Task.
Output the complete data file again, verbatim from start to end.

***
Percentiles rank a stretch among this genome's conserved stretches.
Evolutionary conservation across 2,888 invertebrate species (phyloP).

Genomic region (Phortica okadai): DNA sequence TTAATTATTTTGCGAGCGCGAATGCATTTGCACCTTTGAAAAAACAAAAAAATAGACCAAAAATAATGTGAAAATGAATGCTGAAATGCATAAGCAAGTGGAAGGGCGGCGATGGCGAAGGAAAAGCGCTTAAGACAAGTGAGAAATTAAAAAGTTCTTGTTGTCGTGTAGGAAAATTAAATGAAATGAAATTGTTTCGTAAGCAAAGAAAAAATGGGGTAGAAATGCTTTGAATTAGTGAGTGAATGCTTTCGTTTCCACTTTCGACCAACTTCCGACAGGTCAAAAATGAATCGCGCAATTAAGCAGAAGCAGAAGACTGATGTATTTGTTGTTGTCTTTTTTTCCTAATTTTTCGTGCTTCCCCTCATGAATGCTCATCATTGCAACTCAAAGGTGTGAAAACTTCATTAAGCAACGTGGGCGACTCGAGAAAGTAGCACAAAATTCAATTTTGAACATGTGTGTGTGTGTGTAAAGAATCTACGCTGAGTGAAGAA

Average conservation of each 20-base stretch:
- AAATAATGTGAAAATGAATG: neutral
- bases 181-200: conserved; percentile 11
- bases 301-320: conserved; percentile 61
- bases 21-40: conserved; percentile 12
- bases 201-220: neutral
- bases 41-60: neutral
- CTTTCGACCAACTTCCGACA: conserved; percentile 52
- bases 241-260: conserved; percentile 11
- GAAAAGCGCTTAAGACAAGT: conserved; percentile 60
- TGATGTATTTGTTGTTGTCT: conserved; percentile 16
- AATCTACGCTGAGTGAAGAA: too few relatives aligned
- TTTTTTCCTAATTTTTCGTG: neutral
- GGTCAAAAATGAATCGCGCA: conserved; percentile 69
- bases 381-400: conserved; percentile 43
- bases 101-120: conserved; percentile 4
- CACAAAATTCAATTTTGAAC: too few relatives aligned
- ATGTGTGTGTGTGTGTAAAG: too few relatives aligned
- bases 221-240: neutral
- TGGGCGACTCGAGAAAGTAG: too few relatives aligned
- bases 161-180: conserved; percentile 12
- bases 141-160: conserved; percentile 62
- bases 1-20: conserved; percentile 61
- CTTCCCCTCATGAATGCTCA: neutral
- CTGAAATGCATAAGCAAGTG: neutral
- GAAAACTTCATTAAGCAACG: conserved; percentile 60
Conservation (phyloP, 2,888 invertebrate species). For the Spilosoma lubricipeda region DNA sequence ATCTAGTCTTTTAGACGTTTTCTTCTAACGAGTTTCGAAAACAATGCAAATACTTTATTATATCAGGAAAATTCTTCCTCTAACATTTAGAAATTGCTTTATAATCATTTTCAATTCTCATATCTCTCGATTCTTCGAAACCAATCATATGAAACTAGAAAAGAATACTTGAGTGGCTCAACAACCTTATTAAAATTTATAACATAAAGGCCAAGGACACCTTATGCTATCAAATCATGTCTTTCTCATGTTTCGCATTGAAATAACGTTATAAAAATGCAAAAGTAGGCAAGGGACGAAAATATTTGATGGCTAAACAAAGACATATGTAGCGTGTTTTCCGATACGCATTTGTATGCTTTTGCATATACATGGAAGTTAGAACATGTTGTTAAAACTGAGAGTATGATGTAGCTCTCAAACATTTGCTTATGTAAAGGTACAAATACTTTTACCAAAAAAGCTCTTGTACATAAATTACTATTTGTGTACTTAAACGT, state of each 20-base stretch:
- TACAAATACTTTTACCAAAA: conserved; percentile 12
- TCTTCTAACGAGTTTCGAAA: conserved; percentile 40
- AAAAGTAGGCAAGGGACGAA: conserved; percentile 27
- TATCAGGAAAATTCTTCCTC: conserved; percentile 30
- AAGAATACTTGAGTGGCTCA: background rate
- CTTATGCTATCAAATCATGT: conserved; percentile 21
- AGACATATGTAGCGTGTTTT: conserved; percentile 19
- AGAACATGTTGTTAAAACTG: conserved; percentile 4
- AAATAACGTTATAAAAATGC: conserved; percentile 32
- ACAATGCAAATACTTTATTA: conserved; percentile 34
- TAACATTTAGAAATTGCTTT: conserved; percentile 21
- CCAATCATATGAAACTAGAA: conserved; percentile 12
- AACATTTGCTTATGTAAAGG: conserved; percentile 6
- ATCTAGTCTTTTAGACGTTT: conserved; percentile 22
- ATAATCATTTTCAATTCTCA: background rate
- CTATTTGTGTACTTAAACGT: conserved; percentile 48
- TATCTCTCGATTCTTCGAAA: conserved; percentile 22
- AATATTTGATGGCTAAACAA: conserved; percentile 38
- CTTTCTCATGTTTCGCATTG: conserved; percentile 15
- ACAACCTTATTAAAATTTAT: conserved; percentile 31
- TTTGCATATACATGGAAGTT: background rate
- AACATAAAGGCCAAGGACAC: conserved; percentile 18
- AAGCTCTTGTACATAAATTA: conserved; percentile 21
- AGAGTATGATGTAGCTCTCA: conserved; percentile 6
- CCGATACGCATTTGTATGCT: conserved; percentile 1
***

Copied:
Percentiles rank a stretch among this genome's conserved stretches.
Evolutionary conservation across 2,888 invertebrate species (phyloP).

Genomic region (Phortica okadai): DNA sequence TTAATTATTTTGCGAGCGCGAATGCATTTGCACCTTTGAAAAAACAAAAAAATAGACCAAAAATAATGTGAAAATGAATGCTGAAATGCATAAGCAAGTGGAAGGGCGGCGATGGCGAAGGAAAAGCGCTTAAGACAAGTGAGAAATTAAAAAGTTCTTGTTGTCGTGTAGGAAAATTAAATGAAATGAAATTGTTTCGTAAGCAAAGAAAAAATGGGGTAGAAATGCTTTGAATTAGTGAGTGAATGCTTTCGTTTCCACTTTCGACCAACTTCCGACAGGTCAAAAATGAATCGCGCAATTAAGCAGAAGCAGAAGACTGATGTATTTGTTGTTGTCTTTTTTTCCTAATTTTTCGTGCTTCCCCTCATGAATGCTCATCATTGCAACTCAAAGGTGTGAAAACTTCATTAAGCAACGTGGGCGACTCGAGAAAGTAGCACAAAATTCAATTTTGAACATGTGTGTGTGTGTGTAAAGAATCTACGCTGAGTGAAGAA

Average conservation of each 20-base stretch:
- AAATAATGTGAAAATGAATG: neutral
- bases 181-200: conserved; percentile 11
- bases 301-320: conserved; percentile 61
- bases 21-40: conserved; percentile 12
- bases 201-220: neutral
- bases 41-60: neutral
- CTTTCGACCAACTTCCGACA: conserved; percentile 52
- bases 241-260: conserved; percentile 11
- GAAAAGCGCTTAAGACAAGT: conserved; percentile 60
- TGATGTATTTGTTGTTGTCT: conserved; percentile 16
- AATCTACGCTGAGTGAAGAA: too few relatives aligned
- TTTTTTCCTAATTTTTCGTG: neutral
- GGTCAAAAATGAATCGCGCA: conserved; percentile 69
- bases 381-400: conserved; percentile 43
- bases 101-120: conserved; percentile 4
- CACAAAATTCAATTTTGAAC: too few relatives aligned
- ATGTGTGTGTGTGTGTAAAG: too few relatives aligned
- bases 221-240: neutral
- TGGGCGACTCGAGAAAGTAG: too few relatives aligned
- bases 161-180: conserved; percentile 12
- bases 141-160: conserved; percentile 62
- bases 1-20: conserved; percentile 61
- CTTCCCCTCATGAATGCTCA: neutral
- CTGAAATGCATAAGCAAGTG: neutral
- GAAAACTTCATTAAGCAACG: conserved; percentile 60
Conservation (phyloP, 2,888 invertebrate species). For the Spilosoma lubricipeda region DNA sequence ATCTAGTCTTTTAGACGTTTTCTTCTAACGAGTTTCGAAAACAATGCAAATACTTTATTATATCAGGAAAATTCTTCCTCTAACATTTAGAAATTGCTTTATAATCATTTTCAATTCTCATATCTCTCGATTCTTCGAAACCAATCATATGAAACTAGAAAAGAATACTTGAGTGGCTCAACAACCTTATTAAAATTTATAACATAAAGGCCAAGGACACCTTATGCTATCAAATCATGTCTTTCTCATGTTTCGCATTGAAATAACGTTATAAAAATGCAAAAGTAGGCAAGGGACGAAAATATTTGATGGCTAAACAAAGACATATGTAGCGTGTTTTCCGATACGCATTTGTATGCTTTTGCATATACATGGAAGTTAGAACATGTTGTTAAAACTGAGAGTATGATGTAGCTCTCAAACATTTGCTTATGTAAAGGTACAAATACTTTTACCAAAAAAGCTCTTGTACATAAATTACTATTTGTGTACTTAAACGT, state of each 20-base stretch:
- TACAAATACTTTTACCAAAA: conserved; percentile 12
- TCTTCTAACGAGTTTCGAAA: conserved; percentile 40
- AAAAGTAGGCAAGGGACGAA: conserved; percentile 27
- TATCAGGAAAATTCTTCCTC: conserved; percentile 30
- AAGAATACTTGAGTGGCTCA: background rate
- CTTATGCTATCAAATCATGT: conserved; percentile 21
- AGACATATGTAGCGTGTTTT: conserved; percentile 19
- AGAACATGTTGTTAAAACTG: conserved; percentile 4
- AAATAACGTTATAAAAATGC: conserved; percentile 32
- ACAATGCAAATACTTTATTA: conserved; percentile 34
- TAACATTTAGAAATTGCTTT: conserved; percentile 21
- CCAATCATATGAAACTAGAA: conserved; percentile 12
- AACATTTGCTTATGTAAAGG: conserved; percentile 6
- ATCTAGTCTTTTAGACGTTT: conserved; percentile 22
- ATAATCATTTTCAATTCTCA: background rate
- CTATTTGTGTACTTAAACGT: conserved; percentile 48
- TATCTCTCGATTCTTCGAAA: conserved; percentile 22
- AATATTTGATGGCTAAACAA: conserved; percentile 38
- CTTTCTCATGTTTCGCATTG: conserved; percentile 15
- ACAACCTTATTAAAATTTAT: conserved; percentile 31
- TTTGCATATACATGGAAGTT: background rate
- AACATAAAGGCCAAGGACAC: conserved; percentile 18
- AAGCTCTTGTACATAAATTA: conserved; percentile 21
- AGAGTATGATGTAGCTCTCA: conserved; percentile 6
- CCGATACGCATTTGTATGCT: conserved; percentile 1